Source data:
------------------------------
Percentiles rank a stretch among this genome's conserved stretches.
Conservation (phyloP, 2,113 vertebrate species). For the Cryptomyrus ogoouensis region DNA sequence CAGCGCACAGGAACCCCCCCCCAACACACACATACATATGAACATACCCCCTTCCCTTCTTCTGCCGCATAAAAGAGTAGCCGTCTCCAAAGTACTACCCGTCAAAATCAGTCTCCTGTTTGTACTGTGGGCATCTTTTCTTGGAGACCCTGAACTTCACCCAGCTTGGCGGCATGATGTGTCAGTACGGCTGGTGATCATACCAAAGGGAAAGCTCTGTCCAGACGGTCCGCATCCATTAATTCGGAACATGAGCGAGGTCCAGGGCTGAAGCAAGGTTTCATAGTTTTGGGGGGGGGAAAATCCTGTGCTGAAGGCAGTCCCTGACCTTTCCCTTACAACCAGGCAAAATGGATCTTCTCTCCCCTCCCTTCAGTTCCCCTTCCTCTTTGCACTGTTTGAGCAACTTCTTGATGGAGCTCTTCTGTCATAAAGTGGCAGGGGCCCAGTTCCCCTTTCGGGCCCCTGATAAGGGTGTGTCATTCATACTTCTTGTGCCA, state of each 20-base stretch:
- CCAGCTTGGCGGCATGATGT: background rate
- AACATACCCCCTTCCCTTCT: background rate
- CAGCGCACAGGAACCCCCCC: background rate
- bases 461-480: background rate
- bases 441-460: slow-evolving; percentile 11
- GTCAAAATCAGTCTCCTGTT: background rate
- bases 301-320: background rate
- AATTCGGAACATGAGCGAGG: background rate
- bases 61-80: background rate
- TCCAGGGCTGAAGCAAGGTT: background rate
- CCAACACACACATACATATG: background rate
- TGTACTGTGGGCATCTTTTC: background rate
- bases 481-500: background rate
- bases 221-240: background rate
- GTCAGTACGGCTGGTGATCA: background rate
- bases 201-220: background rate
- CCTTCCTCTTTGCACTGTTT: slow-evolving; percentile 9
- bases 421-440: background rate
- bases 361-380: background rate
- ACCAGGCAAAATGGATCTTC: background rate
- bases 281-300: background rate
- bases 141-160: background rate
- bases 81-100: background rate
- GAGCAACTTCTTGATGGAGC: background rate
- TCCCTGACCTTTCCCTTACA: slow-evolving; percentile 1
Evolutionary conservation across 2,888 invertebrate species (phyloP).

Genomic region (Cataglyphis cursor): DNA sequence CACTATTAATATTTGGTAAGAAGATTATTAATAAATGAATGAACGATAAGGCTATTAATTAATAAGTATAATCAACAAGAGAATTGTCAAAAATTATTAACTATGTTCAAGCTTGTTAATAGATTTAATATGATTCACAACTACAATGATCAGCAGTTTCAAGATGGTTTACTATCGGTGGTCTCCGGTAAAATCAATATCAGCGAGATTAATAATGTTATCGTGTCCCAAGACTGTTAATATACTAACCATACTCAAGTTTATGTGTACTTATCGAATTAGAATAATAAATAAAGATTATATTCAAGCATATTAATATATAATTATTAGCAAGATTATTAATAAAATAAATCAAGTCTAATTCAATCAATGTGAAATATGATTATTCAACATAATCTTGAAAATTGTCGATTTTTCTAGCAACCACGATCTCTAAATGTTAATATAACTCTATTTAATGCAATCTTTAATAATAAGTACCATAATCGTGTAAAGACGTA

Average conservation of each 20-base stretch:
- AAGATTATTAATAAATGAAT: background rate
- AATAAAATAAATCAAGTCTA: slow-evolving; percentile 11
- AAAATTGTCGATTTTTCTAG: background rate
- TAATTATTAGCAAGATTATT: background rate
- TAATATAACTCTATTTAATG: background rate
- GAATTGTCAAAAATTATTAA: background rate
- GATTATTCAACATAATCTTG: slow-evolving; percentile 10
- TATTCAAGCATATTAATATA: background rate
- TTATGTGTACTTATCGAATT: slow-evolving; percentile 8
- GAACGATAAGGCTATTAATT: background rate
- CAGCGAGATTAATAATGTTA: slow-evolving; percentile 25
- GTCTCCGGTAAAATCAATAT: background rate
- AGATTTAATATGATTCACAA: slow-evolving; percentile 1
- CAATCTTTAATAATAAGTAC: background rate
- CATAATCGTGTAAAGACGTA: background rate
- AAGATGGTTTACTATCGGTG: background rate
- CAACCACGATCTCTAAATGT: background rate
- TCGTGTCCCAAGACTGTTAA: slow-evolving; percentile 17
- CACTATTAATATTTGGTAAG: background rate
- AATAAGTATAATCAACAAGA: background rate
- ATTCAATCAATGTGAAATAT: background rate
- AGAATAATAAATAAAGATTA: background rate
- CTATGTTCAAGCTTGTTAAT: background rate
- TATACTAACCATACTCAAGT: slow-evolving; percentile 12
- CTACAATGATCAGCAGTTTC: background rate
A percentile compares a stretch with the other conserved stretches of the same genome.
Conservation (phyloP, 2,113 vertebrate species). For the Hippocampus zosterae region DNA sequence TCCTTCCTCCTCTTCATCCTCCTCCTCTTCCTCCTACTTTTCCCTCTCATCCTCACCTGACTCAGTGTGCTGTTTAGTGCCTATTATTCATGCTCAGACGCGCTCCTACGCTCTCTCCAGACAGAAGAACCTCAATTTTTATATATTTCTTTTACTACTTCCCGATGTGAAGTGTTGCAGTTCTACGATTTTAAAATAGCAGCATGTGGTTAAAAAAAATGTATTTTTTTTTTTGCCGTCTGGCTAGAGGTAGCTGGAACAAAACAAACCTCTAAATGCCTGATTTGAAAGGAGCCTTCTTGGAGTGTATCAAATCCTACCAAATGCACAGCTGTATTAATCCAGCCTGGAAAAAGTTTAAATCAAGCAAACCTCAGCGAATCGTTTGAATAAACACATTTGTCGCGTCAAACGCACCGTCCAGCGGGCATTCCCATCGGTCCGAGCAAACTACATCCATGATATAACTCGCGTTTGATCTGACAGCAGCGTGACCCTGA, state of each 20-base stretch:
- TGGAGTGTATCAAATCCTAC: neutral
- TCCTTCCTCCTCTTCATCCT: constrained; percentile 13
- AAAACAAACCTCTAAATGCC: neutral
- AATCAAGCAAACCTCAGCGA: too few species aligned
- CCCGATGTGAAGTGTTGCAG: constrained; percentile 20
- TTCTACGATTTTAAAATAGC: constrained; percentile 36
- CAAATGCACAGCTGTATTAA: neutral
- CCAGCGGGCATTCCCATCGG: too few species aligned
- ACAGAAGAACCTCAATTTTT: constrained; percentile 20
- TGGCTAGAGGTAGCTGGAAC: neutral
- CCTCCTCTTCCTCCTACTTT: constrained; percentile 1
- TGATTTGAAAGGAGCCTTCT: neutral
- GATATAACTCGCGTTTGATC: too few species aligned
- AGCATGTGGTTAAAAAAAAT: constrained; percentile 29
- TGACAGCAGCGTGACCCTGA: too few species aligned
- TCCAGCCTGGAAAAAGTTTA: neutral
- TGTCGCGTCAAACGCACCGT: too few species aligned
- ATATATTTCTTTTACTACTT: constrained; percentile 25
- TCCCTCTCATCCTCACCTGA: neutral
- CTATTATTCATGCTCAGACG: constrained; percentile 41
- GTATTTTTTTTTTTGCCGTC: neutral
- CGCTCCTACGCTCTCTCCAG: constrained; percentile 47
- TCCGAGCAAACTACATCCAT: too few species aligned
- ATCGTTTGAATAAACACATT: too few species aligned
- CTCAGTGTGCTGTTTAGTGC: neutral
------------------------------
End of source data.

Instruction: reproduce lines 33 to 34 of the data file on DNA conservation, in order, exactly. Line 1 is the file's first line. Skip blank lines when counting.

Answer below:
- AAAATTGTCGATTTTTCTAG: background rate
- TAATTATTAGCAAGATTATT: background rate